35 Ways to Stay Safe in and Around the Water
When you consider the U.S. Census Bureau shows there are 8.8 million residential and public-use swimming pools in the United States, and, the U.S Centers for Disease Control reports drowning is the second-leading cause of unintentional injury deaths in children aged 1-14 years, being safe in and near the water is important.
May is National Water Safety Month, making it the perfect opportunity to review the following 35 ways to keep your kids (and yourself) safe in and around the water. Keeping yourself and your kids safe makes swimming more fun. Follow the rules and better enjoy your time in and around the water.
1. Always swim with a buddy.
2. Never leave a young child unattended near water and do not trust a child’s life to another child.
3. Don’t assume that a child who knows how to swim isn’t at risk for drowning.
4. Appoint a designated “Water Watcher” to monitor children during social gatherings at or near pools.
Related: Read more Water Watcher information here.
5. Know how to identify swimmers in need.
6. Learn CPR. starting CPR immediately, rather than waiting for emergency personnel, can help reduce the chance of brain damage.
7. Children should never be in or around a pool alone.
8. If a child is missing, check the water first. Seconds count!
9. Keep children away from pool drains, pipes and other openings to avoid entrapments.
10. Avoid distractions when supervising children around water. Facebook can wait.
11. Check the water depth. If you can’t swim, it’s best to stay in the shallow water until you’re a more confident, stronger swimmer.
12. Don’t take risks.
13. Remind your children not to run near the pool. They may slip and fall, which could not only cause serious injuries, but could also cause a fall into the water.
14. No diving in the shallow end of the pool. The American Red Cross recommends 9 feet as a minimum depth for diving or jumping.
15. Formal swimming lessons and water-safety skills training can start at a young age.
Related: Learn more about British Swim School’s programs.
16. Even if you are a strong swimmer, do not swim under the influence of drugs or alcohol. Being under the influence of either or both seriously impairs judgment and coordination.
17. Never swim during a thunderstorm. Exit the water immediately when you hear thunder.
18. As fun as it is to swim with friends or family, refrain from horseplay such as dunking, hanging on to someone or allowing them to hang on to you while in the water.
19. If you have residential pool, install a pool fence. The CDC recommends four-sided pool fences at least 4 feet high with self-closing, self-latching gates unreachable by children and that open outward.
20. Consider using a surface wave or underwater alarm.
21. If you’re not a good swimmer or you’re just learning to swim, don’t go in water that’s so deep you can’t touch the bottom.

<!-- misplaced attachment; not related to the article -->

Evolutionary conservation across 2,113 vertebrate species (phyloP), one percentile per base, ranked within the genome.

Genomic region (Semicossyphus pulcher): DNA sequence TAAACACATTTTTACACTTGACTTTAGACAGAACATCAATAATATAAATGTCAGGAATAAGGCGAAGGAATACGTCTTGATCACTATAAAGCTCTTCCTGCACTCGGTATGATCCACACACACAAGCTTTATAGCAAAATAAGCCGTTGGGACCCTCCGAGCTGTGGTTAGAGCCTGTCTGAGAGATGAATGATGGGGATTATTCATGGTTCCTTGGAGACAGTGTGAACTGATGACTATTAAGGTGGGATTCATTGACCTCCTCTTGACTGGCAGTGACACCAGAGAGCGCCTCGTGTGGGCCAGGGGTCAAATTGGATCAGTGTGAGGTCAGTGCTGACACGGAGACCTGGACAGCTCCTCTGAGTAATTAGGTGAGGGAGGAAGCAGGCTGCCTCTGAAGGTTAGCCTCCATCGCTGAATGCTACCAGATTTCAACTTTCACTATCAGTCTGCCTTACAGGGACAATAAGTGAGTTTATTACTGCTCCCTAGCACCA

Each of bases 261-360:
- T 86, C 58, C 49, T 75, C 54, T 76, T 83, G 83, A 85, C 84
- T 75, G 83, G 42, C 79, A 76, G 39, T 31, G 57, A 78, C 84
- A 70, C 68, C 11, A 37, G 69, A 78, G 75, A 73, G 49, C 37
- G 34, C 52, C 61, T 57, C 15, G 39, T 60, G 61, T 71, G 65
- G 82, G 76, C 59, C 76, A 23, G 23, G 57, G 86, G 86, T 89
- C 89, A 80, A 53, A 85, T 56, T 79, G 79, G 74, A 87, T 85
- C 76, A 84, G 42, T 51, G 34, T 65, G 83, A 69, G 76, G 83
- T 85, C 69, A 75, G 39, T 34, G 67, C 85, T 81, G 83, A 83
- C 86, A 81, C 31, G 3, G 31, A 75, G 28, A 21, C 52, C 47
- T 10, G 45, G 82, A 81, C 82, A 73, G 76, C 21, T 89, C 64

Related: Take your water safety pledge today!
22. When you’re at the beach, It’s a good idea to swim only in places that are supervised by a lifeguard.
23. Watch for warning flags (and know what they mean).
24. Going to a waterpark? If you’re not a confident swimmer, wear a Coast Guard-approved life jacket.
25. When using water slides, always go feet first.
26. Teach kids not to drink the pool water. To prevent choking, never chew gum or eat while swimming, diving or playing in water.
27. Watch out for the dangerous “toos” – Don’t get too tired, too cold, too far from safety, exposed to too much sun or do too much strenuous activity.
28. Apply sunscreen on all exposed skin to ensure maximum skin protection. Hats, visors and shirts are recommended to prevent overexposure.
29. Don’t take chances by overestimating your swimming skills.
30. Keep toys away from the pool when the pool is not in use.
31. Empty blow-up pools after each use.
32. Reduce the risk of electrocution by keeping electrical appliances away from the pool.
33. The steps of the pool ladder should be at least three inches wide, and the ladder should have handrails on both sides small enough for a child to grasp. There should be a ladder at both ends of the pool.
34. Never push others into the pool.
35. Hydrate. It’s important to stay hydrated while swimming, just as with any other physical activity. However, you should not drink the water from your swimming pool.
Keeping yourself and your kids safe makes swimming more fun. Follow the rules and better enjoy your time in and around the water.
Ready to get started? Call British Swim School in Livingston NJ today at (201) 691 7817 to enroll or learn more about our program. Our swimming classes are conveniently located for customers in The Oranges, Livingston, Fairfield, Florham Park, Parsippany, Wayne, The Caldwells, Verona, Bloomfield, Montclair, Nutley, Belleville, Paterson, Little Falls, Glen Ridge, Maplewood, Short Hills, Roseland, Pine Brook, Clifton, Passaic and the surrounding areas.